But I also get the sense that there's a hunger that's deeper than that – a hunger that goes beyond any single cause or issue. It seems to me that each day, thousands of Americans are going about their lives – dropping the kids off at school, driving to work, shopping at the mall, trying to stay on their diets, trying to kick a cigarette habit – and they're coming to the realization that something is missing. They're deciding that their work, their possessions, their diversions, their sheer busyness, is not enough.
They want a sense of purpose, a narrative arc to their lives. They're looking to relieve a chronic loneliness. And so they need an assurance that somebody out there cares about them, is listening to them – that they are not just destined to travel down that long road toward nothingness.
And this restlessness – this search for meaning – is familiar to me. I was not raised in a particularly religious household. My father, who I didn't know, returned to Kenya when I was just two. He was nominally a Muslim since there were a number of Muslims in the village where he was born. But by the time he was a young adult, he was an atheist. My mother, whose parents were non-practicing Baptists and Methodists, was one of the most spiritual souls I ever knew. She had this enormous capacity for wonder, and lived by the Golden Rule. But she had a healthy skepticism of religion as an institution. And as a consequence, so did I.
It wasn't until after college, when I went to Chicago to work as a community organizer for a group of Christian churches, that I confronted my own spiritual dilemma. In a sense, what brought me to Chicago in the first place was a hunger for some sort of meaning in my life. I wanted to be part of something larger. I'd been inspired by the civil rights movement – by all the clear-eyed, straight-backed, courageous young people who'd boarded buses and traveled down South to march and sit at lunch counters, and lay down their lives in some cases for freedom. I was too young to be involved in that movement, but I felt I could play a small part in the continuing battle for justice by helping rebuild some of Chicago's poorest neighborhoods.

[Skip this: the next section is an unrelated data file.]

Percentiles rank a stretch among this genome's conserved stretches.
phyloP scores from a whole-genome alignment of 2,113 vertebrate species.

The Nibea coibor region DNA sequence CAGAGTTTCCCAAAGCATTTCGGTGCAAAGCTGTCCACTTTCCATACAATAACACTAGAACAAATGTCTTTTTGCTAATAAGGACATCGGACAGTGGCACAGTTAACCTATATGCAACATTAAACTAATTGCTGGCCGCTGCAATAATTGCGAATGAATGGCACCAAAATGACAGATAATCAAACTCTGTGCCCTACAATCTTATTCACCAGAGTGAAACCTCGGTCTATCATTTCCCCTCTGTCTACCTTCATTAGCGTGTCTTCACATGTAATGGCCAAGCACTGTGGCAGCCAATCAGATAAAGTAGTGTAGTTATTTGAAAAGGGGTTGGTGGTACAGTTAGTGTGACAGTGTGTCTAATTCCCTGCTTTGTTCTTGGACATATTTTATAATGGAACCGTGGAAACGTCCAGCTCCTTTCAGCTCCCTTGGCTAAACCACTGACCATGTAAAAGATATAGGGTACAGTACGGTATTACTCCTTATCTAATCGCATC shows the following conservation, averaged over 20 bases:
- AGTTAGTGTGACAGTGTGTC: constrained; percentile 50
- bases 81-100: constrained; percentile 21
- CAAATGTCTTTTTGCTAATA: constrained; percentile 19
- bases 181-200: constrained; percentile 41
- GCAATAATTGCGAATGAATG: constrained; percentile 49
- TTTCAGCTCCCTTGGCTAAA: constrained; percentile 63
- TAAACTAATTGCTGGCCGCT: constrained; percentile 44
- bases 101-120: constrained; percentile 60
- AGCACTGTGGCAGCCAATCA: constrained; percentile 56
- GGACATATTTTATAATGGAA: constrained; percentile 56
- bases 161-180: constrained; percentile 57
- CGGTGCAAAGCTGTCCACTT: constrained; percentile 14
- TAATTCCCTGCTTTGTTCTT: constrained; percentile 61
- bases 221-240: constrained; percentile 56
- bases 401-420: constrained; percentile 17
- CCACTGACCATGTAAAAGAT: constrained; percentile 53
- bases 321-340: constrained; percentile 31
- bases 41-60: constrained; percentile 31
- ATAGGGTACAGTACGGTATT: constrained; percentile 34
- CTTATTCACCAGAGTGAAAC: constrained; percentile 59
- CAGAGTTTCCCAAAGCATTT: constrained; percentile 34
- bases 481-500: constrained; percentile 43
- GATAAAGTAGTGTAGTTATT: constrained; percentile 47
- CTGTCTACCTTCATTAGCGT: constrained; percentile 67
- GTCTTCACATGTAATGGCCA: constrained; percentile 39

So it's 1985, and I'm in Chicago, and I'm working with these churches, and with lots of laypeople who are much older than I am. And I found that I recognized in these folks a part of myself. I learned that everyone's got a sacred story when you take the time to listen. And I think they recognized a part of themselves in me too. They saw that I knew the Scriptures and that many of the values I held and that propelled me in my work were values they shared. But I think they also sensed that a part of me remained removed and detached – that I was an observer in their midst.
And slowly, I came to realize that something was missing as well – that without an anchor for my beliefs, without a commitment to a particular community of faith, at some level I would always remain apart, and alone.
And it's around this time that some pastors I was working with came up to me and asked if I was a member of a church. "If you're organizing churches," they said, "it might be helpful if you went to church once in a while." And I thought, "Well, I guess that makes sense."
So one Sunday, I put on one of the few clean jackets I had, and went over to Trinity United Church of Christ on 95th Street on the South Side of Chicago. And I heard Reverend Jeremiah A. Wright deliver a sermon called "The Audacity of Hope." And during the course of that sermon, he introduced me to someone named Jesus Christ. I learned that my sins could be redeemed. I learned that those things I was too weak to accomplish myself, He would accomplish with me if I placed my trust in Him. And in time, I came to see faith as more than just a comfort to the weary or a hedge against death, but rather as an active, palpable agent in the world and in my own life.